In my search I connected with James Grauerholz; Sara, of course, and also her partner Jim Jarmusch (who did sound on Burroughs: the Movie); the writer Brad Gooch (Howard's longtime partner); and, to an extent, John Giorno.
Everyone wanted to see the movie come back, everyone helped me on my search. It turned up all sorts of things like Howard's home movies, behind-the-scenes footage of his other films, video diaries, short films, writings, audio tapes, tons of photos and the missing film prints from his second feature documentary on Robert Wilson. Along the way, the stories that came from those who knew my uncle were full of life, adventure, and humor. His story began taking shape cinematically in my mind.
I found a really chilling letter he wrote to his parents to be read after his death, telling them he had AIDS, that he was dying and would die, but that he didn't want them to let it ruin their lives because, while it was short, Howard had done exactly what he wanted with his life. He went as far as he could go and in the end felt content. He wrote that if he lived on it was in our hearts and memories and the films he made. I was very pleased when this actually started happening.
The biggest discovery occurred when I was able to retrieve Howard's archive which had been stored in the Bunker for 30 years. These were some 200 cans and boxes of outtakes that didn't make his 90-minute cut---but they were beyond outtakes. They were an incredible documentation of a place and time, downtown NYC from 1978-1983, as seen through the world of William Burroughs.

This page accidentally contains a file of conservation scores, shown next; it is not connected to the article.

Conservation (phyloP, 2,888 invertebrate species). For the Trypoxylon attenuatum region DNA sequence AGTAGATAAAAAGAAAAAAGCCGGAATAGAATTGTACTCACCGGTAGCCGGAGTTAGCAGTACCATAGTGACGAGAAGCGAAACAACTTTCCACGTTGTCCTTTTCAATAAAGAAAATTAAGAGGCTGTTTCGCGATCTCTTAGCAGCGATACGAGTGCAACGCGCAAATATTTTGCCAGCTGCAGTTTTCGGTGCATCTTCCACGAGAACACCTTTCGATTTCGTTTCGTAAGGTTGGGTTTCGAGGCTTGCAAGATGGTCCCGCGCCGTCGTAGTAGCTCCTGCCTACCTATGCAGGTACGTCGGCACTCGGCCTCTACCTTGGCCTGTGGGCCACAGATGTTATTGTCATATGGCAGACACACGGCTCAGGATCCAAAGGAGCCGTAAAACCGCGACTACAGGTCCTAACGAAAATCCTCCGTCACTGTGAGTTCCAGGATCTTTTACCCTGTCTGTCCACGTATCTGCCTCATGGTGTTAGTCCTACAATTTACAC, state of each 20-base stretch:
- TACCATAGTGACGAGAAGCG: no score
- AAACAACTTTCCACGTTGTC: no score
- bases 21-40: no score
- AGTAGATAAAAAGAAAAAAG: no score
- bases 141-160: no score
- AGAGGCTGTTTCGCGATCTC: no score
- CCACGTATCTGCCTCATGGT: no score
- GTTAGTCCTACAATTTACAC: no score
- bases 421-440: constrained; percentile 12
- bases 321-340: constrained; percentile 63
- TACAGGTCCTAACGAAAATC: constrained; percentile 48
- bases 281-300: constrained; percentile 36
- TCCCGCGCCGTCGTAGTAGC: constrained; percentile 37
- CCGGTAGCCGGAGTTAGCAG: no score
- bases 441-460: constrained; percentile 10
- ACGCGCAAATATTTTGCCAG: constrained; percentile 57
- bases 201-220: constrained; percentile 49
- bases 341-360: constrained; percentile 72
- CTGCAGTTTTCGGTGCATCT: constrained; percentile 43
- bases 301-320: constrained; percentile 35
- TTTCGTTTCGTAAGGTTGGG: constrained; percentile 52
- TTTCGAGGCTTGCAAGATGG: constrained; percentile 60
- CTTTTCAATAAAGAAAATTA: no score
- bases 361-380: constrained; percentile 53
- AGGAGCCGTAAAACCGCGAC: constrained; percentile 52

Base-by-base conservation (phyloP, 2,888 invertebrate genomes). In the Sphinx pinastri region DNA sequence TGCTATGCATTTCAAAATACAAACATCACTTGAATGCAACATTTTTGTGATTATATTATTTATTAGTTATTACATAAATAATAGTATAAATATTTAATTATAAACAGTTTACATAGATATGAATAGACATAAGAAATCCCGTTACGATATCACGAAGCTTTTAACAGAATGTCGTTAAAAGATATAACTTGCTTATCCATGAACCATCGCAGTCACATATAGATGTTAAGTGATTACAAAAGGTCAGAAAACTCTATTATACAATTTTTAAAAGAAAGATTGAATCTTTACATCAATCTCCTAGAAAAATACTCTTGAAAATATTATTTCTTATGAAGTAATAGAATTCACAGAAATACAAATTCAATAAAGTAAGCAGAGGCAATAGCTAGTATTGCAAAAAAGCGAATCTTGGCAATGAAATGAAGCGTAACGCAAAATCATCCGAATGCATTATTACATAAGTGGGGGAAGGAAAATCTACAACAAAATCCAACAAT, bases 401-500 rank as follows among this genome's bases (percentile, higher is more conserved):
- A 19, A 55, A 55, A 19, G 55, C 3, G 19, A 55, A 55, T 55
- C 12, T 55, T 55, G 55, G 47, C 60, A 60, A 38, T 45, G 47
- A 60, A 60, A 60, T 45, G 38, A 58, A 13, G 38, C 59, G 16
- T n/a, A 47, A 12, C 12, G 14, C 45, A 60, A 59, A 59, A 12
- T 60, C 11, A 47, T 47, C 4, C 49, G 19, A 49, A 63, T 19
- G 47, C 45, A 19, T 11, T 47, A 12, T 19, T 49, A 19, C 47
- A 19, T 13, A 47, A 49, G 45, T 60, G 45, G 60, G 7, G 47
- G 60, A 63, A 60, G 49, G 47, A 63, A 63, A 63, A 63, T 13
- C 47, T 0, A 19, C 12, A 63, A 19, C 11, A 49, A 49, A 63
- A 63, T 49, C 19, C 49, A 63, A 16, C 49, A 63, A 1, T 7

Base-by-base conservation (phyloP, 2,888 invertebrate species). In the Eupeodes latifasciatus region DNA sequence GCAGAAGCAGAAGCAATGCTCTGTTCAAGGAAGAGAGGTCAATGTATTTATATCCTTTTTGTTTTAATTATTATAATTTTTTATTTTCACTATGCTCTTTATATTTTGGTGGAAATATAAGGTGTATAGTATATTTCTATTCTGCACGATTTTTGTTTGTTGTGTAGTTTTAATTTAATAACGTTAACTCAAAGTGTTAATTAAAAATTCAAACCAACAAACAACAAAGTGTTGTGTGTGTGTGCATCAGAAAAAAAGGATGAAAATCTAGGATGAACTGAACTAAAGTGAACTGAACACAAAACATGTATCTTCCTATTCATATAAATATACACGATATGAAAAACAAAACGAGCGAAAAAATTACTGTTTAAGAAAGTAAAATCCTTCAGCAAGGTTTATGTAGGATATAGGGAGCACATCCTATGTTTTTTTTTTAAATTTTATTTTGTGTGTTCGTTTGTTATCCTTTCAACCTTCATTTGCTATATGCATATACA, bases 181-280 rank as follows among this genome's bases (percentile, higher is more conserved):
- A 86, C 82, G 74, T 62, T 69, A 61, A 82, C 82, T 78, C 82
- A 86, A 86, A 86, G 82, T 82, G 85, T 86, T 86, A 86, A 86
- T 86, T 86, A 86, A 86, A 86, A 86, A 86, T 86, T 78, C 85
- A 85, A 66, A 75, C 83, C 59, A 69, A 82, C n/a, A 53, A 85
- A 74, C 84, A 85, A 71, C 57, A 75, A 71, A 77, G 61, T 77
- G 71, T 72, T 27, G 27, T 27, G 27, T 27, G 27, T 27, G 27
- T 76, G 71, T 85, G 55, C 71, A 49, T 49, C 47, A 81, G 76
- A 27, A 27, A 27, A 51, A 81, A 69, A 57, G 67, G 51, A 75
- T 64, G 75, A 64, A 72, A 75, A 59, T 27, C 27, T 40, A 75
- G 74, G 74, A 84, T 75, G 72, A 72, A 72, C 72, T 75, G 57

In the raw material you get the source of the tone of the movie, intimate and playful and comfortable to watch. The source is Howard directing the movie. You can see him slating, or Jarmusch, hear his questions, his dialogues with William when the camera is still rolling though they aren't "on." James Grauerholz is always there. It feels like a real family.
In a storage container belonging to Brad Gooch, I found an audiocassette interview of Howard by Ted Morgan. Morgan asks Howard about the last shot of his film, where William and James Grauerholz are sitting on the back porch in Lawrence, and William in the back yard, and why he ended the film there. Howard said it was his intention to go back and continue the film in two more chapters: William's life in Lawrence; and William's funeral. Howard didn't get a chance to do this, of course.
For the Burroughs centenary I was shooting in St. Louis and Lawrence, picking up the story for 2014. Some very interesting things happened. There's a lot of magic going on right now, fittingly, in this centenary year, which is also the year Howard would have turned 60. I still have plenty to go through but I've begun assembling some of the material, hoping to translate some of this magic into the cut.
- B100: Describe a magic moment.
- Brookner: Last week I got into a cab in NYC with my film crew. The driver asked us what we were shooting. I said a documentary about Howard Brookner and William Burroughs. He knew Burroughs and we started talking about him.
He called Burroughs an activist through his art. Turned out the driver was a native New Yorker who had been into the downtown poetry scene in the late 1970s. In 1978 he attended the Nova Convention. At this point he started to look familiar to me. I photographed him, then compared the image later to that of a teenager in the audience of the Nova Convention from Howard's movie. Just a cutaway, but one Howard used obviously because the guy looks super-engaged. Sure enough--same nose, same eyes, same expression---it was the driver! This cutaway is even in the trailer we just made for the film.
Had I gotten to the corner of Center Street and Kenmare one minute later or one minute sooner I'd never know this guy existed. Instead, an overlap in time and a conversation about Burroughs and the Nova Convention started my day. Everything is pre-recorded except the pre-recordings indeed.
Part Two, coming soon.
Interview by Tom King